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Island enterprise — every which way
Around the Island
Islanders sizzled at last week’s Northwest Flower and Garden Show. Karen and Dan Davis now hit the trade show circuit to demo their invention, the “PotLifter,” which allows two people to haul rocks, pots, heavy pumpkins, sacks of compost or whatever gardeners need to sling.
Invisible Fence Northwest reps Annie Singletary and Melissa Rutherford explained the latest electronic developments to keep dogs — and now cats — within bounds, both inside and out. If you don’t want Fido or Puss on the furniture, or in particular gardens or rooms, they’ve got the answer. Owners Kathy and Dick Pattison and Randy Bates have expanded the company throughout Oregon and Washington, but still consider Mercer Island as their “home base.”
Helen Taylor, owner of Mongo Mongo garden d/cor, showed recycled, biodegradable and natural products from Indonesia and other exotic ports. Paper umbrellas and outdoor table settings in bright colors attracted showgoers. To see all her wares, go to www.mongomongohome.com.
Gametime: Matthew Stipes and Eric Drever, MIHS grads from 1986 who both attended the University of Washington, have produced a game called “Wizard’s Gambit,” released by their company Gryphon Forge. The card game will be available at Island Books or online at www.gryphonforgegames.com. It’s about magic, incantations and calls for strategizing. It takes about an hour to complete. The game is for ages 10 to adult and provides family entertainment, according to dad Jim Stipes. Matthew and his daughter, Laurenn, designed the cards’ art. Matthew and Eric have played games with a group of Mercer Island guys since high school. Matthew went to work for Microsoft and is now a program manager for Security. Eric went to work for Tukwila Police, where he is a sergeant. But they set aside time for their dream.
“Ads in Motion” now circulates on the Island with its three panels of scrolling “billboards.” They say “It’s Rolling, It’s Scrolling, It’s ‘IN YOUR FACE’ Advertising” and will get to us wherever we are. Of course, that means in our cars, where we spend a good deal of time. They claim approximately 80 percent of us are out of our homes from 9 a.m. to 3 p.m. With the price of gas nearing $4 a gallon this week, I wonder how economical this mobile marketing can be?
Bob Langenbach, who started the Island’s half marathon in 1973, will fire the gun to start the 36th half marathon at 8:45 a.m. on Sunday, March 9. During his first year, there were 19 runners, compared to the 4,000 expected this year. Bob marked the courses, set out the mile markers and helped in many other ways with the event until last year, when he decided to call it quits. Hats off to Bob.
Real estate is as dear for Mercer Island’s small pea patches, as it is for homes! Gardeners now jockey for the 60 community plots next to the CCMV. Folks may call or e-mail Merrill Schadt, MI parks facilities scheduler, 275-7873 to get on the Pea Patch waitlist. The returning pea-patchers had until last week to renew their plots and the remainder now open up to those waiting — maybe 10 or so.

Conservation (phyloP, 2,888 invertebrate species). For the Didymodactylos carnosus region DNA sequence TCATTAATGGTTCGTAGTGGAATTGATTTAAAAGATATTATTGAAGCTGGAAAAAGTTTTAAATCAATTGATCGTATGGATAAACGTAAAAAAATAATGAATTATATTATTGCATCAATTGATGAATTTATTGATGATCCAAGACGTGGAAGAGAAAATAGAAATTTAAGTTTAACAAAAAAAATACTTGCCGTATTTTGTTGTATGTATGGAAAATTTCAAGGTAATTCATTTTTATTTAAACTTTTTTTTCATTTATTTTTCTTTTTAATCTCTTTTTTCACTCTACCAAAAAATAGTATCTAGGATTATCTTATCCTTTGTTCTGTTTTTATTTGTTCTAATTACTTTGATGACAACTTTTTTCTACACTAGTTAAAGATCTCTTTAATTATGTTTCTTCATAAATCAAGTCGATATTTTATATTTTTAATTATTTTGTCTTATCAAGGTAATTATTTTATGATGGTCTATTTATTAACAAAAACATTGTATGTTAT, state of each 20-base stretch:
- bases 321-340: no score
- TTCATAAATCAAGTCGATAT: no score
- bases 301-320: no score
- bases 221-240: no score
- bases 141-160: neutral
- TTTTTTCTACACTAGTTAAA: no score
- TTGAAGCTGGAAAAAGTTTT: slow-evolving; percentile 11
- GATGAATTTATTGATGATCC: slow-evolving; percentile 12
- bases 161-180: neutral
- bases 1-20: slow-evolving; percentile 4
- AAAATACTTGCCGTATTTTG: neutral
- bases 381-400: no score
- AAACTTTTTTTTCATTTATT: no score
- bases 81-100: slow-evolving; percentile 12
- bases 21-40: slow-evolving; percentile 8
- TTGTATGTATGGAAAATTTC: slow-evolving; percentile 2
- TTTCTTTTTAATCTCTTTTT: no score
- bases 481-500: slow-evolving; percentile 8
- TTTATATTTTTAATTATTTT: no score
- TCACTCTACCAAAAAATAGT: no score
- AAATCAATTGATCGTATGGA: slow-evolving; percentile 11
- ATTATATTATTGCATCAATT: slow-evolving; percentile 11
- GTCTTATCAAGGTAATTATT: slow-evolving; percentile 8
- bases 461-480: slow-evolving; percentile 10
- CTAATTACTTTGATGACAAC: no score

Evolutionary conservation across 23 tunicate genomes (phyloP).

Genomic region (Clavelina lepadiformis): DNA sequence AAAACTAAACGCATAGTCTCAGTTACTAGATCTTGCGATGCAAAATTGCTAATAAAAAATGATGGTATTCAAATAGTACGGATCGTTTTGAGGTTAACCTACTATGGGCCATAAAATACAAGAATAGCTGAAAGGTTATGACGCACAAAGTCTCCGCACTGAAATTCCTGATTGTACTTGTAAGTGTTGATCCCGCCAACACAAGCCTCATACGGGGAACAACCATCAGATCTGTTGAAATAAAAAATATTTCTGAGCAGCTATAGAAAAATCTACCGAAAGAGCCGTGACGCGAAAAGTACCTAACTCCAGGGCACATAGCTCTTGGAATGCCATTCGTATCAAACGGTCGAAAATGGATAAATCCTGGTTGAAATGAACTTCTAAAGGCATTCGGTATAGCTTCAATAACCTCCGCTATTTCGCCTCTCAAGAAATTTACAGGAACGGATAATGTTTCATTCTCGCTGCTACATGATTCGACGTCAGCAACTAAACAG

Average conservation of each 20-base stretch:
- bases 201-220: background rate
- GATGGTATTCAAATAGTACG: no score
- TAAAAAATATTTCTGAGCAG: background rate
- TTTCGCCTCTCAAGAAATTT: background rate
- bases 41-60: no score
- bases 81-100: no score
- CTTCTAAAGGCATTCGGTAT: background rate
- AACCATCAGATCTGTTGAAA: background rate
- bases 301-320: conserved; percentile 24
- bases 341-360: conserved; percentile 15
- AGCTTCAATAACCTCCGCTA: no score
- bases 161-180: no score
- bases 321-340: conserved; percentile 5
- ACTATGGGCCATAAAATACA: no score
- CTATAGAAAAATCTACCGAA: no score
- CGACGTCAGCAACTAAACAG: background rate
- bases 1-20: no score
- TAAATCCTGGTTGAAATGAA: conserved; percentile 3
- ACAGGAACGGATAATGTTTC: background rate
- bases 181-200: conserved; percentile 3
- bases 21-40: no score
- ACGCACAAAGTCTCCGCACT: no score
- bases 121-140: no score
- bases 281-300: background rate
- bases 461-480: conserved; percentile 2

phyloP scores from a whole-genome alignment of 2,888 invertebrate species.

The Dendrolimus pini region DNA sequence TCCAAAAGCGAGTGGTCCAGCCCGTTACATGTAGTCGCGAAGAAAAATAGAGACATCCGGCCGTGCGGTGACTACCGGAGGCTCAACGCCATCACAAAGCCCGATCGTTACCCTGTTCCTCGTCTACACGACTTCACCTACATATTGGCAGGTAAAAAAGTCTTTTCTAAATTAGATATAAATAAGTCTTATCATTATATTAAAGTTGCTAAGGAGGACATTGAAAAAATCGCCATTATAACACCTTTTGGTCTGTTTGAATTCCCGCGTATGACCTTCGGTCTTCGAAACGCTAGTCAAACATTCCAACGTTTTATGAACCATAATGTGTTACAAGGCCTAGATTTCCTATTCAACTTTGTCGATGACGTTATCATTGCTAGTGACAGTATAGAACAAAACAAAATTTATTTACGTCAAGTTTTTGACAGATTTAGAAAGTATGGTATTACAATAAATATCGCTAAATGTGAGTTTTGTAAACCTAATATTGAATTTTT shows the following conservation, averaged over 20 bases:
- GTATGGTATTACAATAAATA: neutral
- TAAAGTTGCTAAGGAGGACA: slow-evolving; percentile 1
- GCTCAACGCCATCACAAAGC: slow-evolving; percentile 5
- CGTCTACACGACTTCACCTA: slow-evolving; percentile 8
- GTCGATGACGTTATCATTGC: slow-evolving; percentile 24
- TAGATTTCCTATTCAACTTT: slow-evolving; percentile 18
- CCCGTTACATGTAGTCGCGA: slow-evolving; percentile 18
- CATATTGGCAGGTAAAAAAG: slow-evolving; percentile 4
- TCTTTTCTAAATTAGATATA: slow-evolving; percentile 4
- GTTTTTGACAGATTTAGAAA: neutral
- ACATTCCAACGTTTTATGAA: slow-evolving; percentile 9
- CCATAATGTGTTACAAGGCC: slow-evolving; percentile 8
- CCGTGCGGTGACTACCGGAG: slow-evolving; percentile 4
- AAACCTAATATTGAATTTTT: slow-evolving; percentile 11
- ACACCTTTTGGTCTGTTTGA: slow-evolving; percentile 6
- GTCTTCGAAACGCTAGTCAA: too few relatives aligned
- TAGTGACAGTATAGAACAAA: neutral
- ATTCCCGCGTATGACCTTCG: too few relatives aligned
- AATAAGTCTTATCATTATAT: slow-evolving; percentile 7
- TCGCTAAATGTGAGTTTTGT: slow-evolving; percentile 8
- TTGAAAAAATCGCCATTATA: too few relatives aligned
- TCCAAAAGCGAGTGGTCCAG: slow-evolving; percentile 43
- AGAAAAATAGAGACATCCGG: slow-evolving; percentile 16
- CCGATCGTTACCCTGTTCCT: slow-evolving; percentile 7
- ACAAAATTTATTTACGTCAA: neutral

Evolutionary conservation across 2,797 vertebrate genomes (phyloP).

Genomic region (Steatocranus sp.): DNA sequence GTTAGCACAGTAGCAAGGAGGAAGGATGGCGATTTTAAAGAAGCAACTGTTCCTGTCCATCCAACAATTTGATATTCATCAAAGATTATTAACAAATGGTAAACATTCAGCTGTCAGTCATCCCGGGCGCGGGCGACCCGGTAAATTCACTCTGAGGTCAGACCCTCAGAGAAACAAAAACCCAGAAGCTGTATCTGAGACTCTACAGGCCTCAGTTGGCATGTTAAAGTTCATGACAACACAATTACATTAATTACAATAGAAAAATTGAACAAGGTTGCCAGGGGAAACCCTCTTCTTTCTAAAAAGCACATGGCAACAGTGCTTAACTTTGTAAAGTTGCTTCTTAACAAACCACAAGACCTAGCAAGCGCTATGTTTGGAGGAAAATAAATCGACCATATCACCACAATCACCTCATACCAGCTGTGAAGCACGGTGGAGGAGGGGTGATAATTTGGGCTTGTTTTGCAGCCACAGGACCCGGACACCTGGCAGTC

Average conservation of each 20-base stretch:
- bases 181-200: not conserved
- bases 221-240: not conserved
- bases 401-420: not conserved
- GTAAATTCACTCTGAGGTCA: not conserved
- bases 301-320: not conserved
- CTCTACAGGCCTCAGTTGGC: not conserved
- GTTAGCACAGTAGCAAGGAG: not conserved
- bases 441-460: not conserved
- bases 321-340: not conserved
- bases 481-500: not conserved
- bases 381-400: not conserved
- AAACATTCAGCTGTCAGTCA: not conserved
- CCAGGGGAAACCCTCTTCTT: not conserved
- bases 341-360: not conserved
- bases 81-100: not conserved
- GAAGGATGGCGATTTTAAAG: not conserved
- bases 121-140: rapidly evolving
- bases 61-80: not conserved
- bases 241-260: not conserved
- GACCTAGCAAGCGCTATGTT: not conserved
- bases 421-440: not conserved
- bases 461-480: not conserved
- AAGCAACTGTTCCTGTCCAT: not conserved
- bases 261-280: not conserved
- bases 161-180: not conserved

Already coming up through the straw covers in the gardens are Swiss chard, onions, leaks, iris and many possibilities for berries and bouquets. One carpenter is at work creating six raised beds, filling with rich compost and laying weed-blocking cloth on the paths before barking. May his produce be as elegant!
Speaking of waitlists: More than 260 people are now on the waiting list for Covenant Shores, where 360 residents over age 62 now live lakeside on North Mercer Way, says Nancy Woo, customer relations. But, while waiting, they can come for lunch, use the fitness center or attend programs and events to get acquainted.
As apartments become available, applicants may choose to move in (determined in order of their application date) or decline without penalty as often as they wish. The average wait for two-bedroom units is three to five years; for studios or one-bedroom units, about one to two years. New residents initially move into residential living, but as health needs arise, they may change to assisted living or skilled nursing levels. A memory-support program is also available. Covenant Shores’ residents really “put down roots,” says Woo. Several have been there for nearly 30 years.
The trademarked “LifeConnect” philosophy that tends to residents’ holistic wellness also extends to Covenant Shores’ staff. An English-as-a-Second-Language program for multi-ethnic staff brings in an ESL instructor from Hopelink and is funded through a donation from MI Rotary. Covenant Shores provides the classroom and pays the employees to attend the classes. Residents tutor and support the employees as well.
At Ellsworth House last Thursday, MIHS Jazz Ensemble and a MI Rotary pizza feed treated about 60 senior residents to some fun. While many of the residents do not speak English, the music and pizza provided the message that the community cares. Ellsworth House, with approximately 50 assisted lower-income apartments, was the site of a fire in December. Hopefully, their spirits as well as their homes are restored.
Phyllis Ayers, who drives the car with OURSTAR plates, thanks “Around the Island” for last week’s generous promotion to the former “office manager” of Coldwell Banker Bain. She says her real title was “receptionist-secretary.” Our apologies.
To contact Nancy Hilliard, e-mail her at firstname.lastname@example.org.